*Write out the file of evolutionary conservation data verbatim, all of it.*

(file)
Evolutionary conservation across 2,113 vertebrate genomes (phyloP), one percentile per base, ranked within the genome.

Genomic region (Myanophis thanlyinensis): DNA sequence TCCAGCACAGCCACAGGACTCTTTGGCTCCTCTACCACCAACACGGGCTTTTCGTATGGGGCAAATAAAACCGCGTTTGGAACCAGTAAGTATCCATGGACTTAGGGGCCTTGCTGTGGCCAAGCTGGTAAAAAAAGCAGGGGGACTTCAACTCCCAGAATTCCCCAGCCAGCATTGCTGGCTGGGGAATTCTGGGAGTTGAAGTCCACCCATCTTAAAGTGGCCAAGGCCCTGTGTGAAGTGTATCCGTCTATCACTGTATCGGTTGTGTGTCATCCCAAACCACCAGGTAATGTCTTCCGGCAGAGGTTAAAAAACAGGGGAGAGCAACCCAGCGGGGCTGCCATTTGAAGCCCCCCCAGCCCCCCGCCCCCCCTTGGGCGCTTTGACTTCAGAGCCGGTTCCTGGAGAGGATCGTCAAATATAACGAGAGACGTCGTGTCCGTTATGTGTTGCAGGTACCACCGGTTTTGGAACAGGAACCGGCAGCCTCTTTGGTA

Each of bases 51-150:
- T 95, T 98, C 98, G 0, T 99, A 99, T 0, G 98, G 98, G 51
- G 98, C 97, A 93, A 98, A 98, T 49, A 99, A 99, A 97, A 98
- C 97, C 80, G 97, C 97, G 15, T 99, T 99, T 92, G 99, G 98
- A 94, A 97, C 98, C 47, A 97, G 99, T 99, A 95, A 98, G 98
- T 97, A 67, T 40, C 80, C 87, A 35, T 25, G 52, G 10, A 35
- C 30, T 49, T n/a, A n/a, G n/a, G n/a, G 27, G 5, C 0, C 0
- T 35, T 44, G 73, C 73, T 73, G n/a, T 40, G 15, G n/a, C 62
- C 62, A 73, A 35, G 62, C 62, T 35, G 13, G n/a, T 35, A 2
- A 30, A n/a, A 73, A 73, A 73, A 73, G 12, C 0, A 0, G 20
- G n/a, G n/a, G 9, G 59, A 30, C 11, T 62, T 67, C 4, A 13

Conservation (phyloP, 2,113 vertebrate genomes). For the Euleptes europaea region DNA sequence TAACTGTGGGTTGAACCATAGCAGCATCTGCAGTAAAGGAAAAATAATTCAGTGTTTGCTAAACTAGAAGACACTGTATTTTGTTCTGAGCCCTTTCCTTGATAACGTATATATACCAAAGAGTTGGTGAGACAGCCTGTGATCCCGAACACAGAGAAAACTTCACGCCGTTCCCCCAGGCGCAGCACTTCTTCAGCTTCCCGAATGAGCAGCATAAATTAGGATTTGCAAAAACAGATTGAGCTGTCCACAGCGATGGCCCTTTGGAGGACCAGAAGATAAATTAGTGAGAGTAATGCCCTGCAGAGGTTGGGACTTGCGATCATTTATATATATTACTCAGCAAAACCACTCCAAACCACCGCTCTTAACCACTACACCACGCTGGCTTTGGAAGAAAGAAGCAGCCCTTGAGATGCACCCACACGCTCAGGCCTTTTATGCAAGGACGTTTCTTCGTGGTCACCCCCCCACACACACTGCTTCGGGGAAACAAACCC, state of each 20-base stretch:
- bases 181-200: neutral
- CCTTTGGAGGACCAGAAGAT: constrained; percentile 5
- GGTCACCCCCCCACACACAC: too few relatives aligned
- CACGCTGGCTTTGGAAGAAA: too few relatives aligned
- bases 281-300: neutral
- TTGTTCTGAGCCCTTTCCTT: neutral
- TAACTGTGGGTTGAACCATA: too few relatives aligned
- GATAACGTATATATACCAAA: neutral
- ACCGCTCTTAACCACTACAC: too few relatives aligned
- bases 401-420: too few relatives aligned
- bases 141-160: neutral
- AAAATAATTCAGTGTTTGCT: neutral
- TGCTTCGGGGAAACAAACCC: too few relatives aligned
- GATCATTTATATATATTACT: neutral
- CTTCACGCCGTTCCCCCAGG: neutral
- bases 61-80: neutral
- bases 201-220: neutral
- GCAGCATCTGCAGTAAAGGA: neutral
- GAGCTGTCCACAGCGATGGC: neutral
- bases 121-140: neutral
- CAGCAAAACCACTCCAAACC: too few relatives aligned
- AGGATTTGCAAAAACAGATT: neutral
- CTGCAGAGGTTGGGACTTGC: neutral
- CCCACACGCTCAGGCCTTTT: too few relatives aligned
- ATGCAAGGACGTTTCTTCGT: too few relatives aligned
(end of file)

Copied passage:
Evolutionary conservation across 2,113 vertebrate genomes (phyloP), one percentile per base, ranked within the genome.

Genomic region (Myanophis thanlyinensis): DNA sequence TCCAGCACAGCCACAGGACTCTTTGGCTCCTCTACCACCAACACGGGCTTTTCGTATGGGGCAAATAAAACCGCGTTTGGAACCAGTAAGTATCCATGGACTTAGGGGCCTTGCTGTGGCCAAGCTGGTAAAAAAAGCAGGGGGACTTCAACTCCCAGAATTCCCCAGCCAGCATTGCTGGCTGGGGAATTCTGGGAGTTGAAGTCCACCCATCTTAAAGTGGCCAAGGCCCTGTGTGAAGTGTATCCGTCTATCACTGTATCGGTTGTGTGTCATCCCAAACCACCAGGTAATGTCTTCCGGCAGAGGTTAAAAAACAGGGGAGAGCAACCCAGCGGGGCTGCCATTTGAAGCCCCCCCAGCCCCCCGCCCCCCCTTGGGCGCTTTGACTTCAGAGCCGGTTCCTGGAGAGGATCGTCAAATATAACGAGAGACGTCGTGTCCGTTATGTGTTGCAGGTACCACCGGTTTTGGAACAGGAACCGGCAGCCTCTTTGGTA

Each of bases 51-150:
- T 95, T 98, C 98, G 0, T 99, A 99, T 0, G 98, G 98, G 51
- G 98, C 97, A 93, A 98, A 98, T 49, A 99, A 99, A 97, A 98
- C 97, C 80, G 97, C 97, G 15, T 99, T 99, T 92, G 99, G 98
- A 94, A 97, C 98, C 47, A 97, G 99, T 99, A 95, A 98, G 98
- T 97, A 67, T 40, C 80, C 87, A 35, T 25, G 52, G 10, A 35
- C 30, T 49, T n/a, A n/a, G n/a, G n/a, G 27, G 5, C 0, C 0
- T 35, T 44, G 73, C 73, T 73, G n/a, T 40, G 15, G n/a, C 62
- C 62, A 73, A 35, G 62, C 62, T 35, G 13, G n/a, T 35, A 2
- A 30, A n/a, A 73, A 73, A 73, A 73, G 12, C 0, A 0, G 20
- G n/a, G n/a, G 9, G 59, A 30, C 11, T 62, T 67, C 4, A 13

Conservation (phyloP, 2,113 vertebrate genomes). For the Euleptes europaea region DNA sequence TAACTGTGGGTTGAACCATAGCAGCATCTGCAGTAAAGGAAAAATAATTCAGTGTTTGCTAAACTAGAAGACACTGTATTTTGTTCTGAGCCCTTTCCTTGATAACGTATATATACCAAAGAGTTGGTGAGACAGCCTGTGATCCCGAACACAGAGAAAACTTCACGCCGTTCCCCCAGGCGCAGCACTTCTTCAGCTTCCCGAATGAGCAGCATAAATTAGGATTTGCAAAAACAGATTGAGCTGTCCACAGCGATGGCCCTTTGGAGGACCAGAAGATAAATTAGTGAGAGTAATGCCCTGCAGAGGTTGGGACTTGCGATCATTTATATATATTACTCAGCAAAACCACTCCAAACCACCGCTCTTAACCACTACACCACGCTGGCTTTGGAAGAAAGAAGCAGCCCTTGAGATGCACCCACACGCTCAGGCCTTTTATGCAAGGACGTTTCTTCGTGGTCACCCCCCCACACACACTGCTTCGGGGAAACAAACCC, state of each 20-base stretch:
- bases 181-200: neutral
- CCTTTGGAGGACCAGAAGAT: constrained; percentile 5
- GGTCACCCCCCCACACACAC: too few relatives aligned
- CACGCTGGCTTTGGAAGAAA: too few relatives aligned
- bases 281-300: neutral
- TTGTTCTGAGCCCTTTCCTT: neutral
- TAACTGTGGGTTGAACCATA: too few relatives aligned
- GATAACGTATATATACCAAA: neutral
- ACCGCTCTTAACCACTACAC: too few relatives aligned
- bases 401-420: too few relatives aligned
- bases 141-160: neutral
- AAAATAATTCAGTGTTTGCT: neutral
- TGCTTCGGGGAAACAAACCC: too few relatives aligned
- GATCATTTATATATATTACT: neutral
- CTTCACGCCGTTCCCCCAGG: neutral
- bases 61-80: neutral
- bases 201-220: neutral
- GCAGCATCTGCAGTAAAGGA: neutral
- GAGCTGTCCACAGCGATGGC: neutral
- bases 121-140: neutral
- CAGCAAAACCACTCCAAACC: too few relatives aligned
- AGGATTTGCAAAAACAGATT: neutral
- CTGCAGAGGTTGGGACTTGC: neutral
- CCCACACGCTCAGGCCTTTT: too few relatives aligned
- ATGCAAGGACGTTTCTTCGT: too few relatives aligned